Blue Origin’s anonymous auction winner, who paid over $28 million to be a passenger on New Shepherd’s next test ride, has decided to stay on earth, for the time being.

The winner had to give up their seat due to “scheduling conflicts,” but will still make it to space on a future ride. Wasting no time, Jeff Bezos has already chosen a replacement, one of the runner-ups in the auction who will break records following New Shepard’s takeoff.

Oliver Daemon is not only Blue Origin’s first paying customer, but he will also be the youngest person in space at 18-years-old, setting a trend for commercial spaceflight. Fellow passenger and member of the Mercury 13, Wally Funk, will similarly become the oldest person in space when New Shepard passes the Kármán line.

Daemon previously participated in the auction with 7,600 others and had secured a seat on the spacecraft’s second flight. The Dutch student and son of the chief executive of a private equity investment firm graduated high school last year and is taking a year off before attending Utrecht University in the Netherlands.

Blue Origin spokeswoman, Sara Blask, addressed the decision to choose Daemon as the replacement in an email. “He was a participant in the auction and had secured a seat on the second flight,” she said. “We moved him up when this seat on the first flight became available.”

The teenager, for his part, seems ecstatic about taking off alongside Bezos, his brother Mark and Wally Funk.

In a news release from his family, Daemon said, “This is a dream come true! I hadn’t counted on this at all until last week that surprising phone call from Blue Origin came. This is so unbelievably cool! The flight to and into space only takes 10 minutes, but I already know that these will be the most special 10 minutes of my life.”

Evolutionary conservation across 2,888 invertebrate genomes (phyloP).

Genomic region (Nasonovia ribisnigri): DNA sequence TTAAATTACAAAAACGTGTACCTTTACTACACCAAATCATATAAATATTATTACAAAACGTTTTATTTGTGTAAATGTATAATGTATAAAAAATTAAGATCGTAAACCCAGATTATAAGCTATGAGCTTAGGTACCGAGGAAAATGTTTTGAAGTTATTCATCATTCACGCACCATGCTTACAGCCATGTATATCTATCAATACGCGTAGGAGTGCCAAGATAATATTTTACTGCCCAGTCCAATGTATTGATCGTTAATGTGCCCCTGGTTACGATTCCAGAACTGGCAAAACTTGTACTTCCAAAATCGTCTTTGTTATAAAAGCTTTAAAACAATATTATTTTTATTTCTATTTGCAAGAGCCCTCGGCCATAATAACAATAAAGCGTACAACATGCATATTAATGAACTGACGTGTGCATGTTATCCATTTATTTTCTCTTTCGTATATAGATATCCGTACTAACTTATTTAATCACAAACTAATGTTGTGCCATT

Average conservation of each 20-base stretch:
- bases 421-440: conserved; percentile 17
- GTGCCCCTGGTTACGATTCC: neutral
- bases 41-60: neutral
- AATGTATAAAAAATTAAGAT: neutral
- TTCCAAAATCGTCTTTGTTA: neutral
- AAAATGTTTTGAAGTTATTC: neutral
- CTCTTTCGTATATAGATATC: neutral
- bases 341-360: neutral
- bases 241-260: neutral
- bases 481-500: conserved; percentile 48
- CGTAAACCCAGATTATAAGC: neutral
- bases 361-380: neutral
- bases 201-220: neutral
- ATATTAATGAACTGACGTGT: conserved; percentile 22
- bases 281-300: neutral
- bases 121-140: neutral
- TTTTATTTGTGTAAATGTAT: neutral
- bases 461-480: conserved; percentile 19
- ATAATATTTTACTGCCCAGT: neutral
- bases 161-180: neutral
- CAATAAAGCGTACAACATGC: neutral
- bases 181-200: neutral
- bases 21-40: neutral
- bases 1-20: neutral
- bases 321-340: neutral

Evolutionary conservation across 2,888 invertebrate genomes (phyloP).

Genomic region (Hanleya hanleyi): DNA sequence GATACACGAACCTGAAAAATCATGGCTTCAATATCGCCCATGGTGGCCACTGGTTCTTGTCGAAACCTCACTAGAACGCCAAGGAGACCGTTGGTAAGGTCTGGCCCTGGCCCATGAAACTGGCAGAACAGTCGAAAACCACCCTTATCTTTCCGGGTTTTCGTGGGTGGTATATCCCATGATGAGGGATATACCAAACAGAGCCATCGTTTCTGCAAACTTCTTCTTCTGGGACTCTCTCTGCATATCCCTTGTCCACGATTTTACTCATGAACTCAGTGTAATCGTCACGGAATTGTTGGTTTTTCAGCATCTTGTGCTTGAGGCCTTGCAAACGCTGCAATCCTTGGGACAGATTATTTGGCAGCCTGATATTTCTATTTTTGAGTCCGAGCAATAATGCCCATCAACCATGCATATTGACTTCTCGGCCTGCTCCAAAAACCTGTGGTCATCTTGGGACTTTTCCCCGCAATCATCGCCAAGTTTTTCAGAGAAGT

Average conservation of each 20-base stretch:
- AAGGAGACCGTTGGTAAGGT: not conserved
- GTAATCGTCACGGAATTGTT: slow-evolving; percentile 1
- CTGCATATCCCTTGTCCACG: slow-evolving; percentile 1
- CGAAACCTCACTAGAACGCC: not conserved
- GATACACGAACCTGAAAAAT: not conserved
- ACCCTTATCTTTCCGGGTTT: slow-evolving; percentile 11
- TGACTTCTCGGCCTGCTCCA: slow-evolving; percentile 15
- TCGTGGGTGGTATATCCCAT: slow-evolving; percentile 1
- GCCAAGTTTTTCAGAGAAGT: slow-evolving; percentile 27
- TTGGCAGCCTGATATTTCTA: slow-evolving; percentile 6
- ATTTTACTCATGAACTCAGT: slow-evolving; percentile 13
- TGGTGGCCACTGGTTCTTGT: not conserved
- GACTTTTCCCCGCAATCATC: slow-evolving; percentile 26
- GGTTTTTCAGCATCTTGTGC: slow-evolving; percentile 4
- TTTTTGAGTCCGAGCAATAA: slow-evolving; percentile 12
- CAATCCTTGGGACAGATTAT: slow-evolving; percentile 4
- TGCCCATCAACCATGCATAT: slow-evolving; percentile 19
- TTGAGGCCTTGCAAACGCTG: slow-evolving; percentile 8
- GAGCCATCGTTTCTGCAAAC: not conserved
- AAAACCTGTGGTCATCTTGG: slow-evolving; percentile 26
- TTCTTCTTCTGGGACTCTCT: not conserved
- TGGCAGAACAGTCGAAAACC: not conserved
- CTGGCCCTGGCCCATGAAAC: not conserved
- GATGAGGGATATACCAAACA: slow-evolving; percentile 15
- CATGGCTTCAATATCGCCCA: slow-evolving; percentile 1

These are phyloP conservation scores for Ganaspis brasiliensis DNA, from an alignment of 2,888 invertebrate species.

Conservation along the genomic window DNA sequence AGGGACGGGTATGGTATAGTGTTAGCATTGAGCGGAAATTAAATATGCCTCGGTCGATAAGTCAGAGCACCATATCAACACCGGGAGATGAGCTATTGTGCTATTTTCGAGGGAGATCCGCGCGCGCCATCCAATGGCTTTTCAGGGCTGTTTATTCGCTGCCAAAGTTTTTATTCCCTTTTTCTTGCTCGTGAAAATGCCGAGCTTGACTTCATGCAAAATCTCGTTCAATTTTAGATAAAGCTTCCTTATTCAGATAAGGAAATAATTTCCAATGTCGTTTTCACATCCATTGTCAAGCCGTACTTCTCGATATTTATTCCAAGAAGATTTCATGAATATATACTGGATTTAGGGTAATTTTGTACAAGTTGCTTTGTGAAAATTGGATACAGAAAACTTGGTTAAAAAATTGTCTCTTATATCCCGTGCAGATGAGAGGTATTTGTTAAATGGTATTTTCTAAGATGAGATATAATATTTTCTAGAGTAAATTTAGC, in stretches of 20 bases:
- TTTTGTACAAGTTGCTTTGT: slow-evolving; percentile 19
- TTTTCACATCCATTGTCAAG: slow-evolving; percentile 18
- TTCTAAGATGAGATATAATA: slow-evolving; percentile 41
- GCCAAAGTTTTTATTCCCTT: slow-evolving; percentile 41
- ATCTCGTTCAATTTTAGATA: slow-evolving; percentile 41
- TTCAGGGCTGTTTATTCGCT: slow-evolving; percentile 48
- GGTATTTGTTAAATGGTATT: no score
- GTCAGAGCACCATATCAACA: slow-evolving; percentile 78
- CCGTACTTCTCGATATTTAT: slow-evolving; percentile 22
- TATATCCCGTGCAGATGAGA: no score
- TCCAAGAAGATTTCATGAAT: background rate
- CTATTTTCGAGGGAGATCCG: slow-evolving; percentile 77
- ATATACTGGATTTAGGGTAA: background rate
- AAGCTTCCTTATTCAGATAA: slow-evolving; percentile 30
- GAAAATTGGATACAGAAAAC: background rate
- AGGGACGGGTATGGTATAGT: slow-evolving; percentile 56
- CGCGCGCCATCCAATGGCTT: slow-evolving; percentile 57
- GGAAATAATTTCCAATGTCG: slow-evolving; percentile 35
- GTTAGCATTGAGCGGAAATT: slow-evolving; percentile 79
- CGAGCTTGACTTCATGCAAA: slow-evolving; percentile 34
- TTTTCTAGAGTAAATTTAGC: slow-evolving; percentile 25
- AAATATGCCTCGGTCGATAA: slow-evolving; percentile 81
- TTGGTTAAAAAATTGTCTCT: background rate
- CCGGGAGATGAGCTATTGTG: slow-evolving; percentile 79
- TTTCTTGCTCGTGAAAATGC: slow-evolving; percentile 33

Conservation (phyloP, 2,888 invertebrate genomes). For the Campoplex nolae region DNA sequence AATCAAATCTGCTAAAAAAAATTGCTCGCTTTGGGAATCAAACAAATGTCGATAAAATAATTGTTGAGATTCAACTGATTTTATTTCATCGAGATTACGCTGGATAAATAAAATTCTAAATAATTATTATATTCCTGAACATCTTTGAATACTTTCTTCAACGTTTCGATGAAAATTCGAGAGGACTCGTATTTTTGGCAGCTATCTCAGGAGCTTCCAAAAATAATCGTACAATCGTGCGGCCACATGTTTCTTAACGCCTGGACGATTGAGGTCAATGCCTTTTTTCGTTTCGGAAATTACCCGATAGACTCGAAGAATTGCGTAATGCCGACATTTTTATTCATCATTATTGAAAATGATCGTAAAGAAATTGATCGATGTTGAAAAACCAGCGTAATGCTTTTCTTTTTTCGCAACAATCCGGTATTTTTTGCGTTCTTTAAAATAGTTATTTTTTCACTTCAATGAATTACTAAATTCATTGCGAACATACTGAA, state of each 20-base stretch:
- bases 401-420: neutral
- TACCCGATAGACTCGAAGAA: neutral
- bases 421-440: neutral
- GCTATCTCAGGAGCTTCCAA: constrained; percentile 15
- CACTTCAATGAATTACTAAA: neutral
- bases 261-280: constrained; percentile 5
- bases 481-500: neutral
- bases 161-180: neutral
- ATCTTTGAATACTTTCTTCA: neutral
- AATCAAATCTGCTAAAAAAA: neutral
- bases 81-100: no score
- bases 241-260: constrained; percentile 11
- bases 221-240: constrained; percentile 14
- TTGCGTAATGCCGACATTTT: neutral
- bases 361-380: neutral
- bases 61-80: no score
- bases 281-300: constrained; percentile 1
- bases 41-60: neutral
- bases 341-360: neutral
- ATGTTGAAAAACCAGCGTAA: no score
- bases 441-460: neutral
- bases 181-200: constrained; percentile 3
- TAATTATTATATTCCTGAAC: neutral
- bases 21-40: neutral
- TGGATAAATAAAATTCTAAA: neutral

It is currently unclear how much Daemon’s family paid for the ticket, but it is reportedly much less than the $28 million bid. The soon-to-be commercial astronaut and his father initially participated in the auction, intrigued by the idea of flying to space, but dropped out when prices started to skyrocket.

Blue Origin announced earlier this week that $19 million of the $28 million will go toward 19 aerospace-related non-profits, $1 million each.

While Blue Origin’s first real takeoff, which is scheduled for July 20, the 52nd anniversary of the Apollo 11 moon landing, is highly anticipated, it is not the first aerospace company to make the journey. Branson’s Virgin Galactic took off about a week ago, much to the Amazon founder’s chagrin. However, while the manned shuttle crossed NASA’s defined space barrier, about 50 miles above the Earth, it did not pass the Kármán line, the internationally-recognized atmospheric border.

Blue Origin claims that its trip above the higher of the two completely arbitrary and disputed space barriers will be the true “first” commercial spaceflight.

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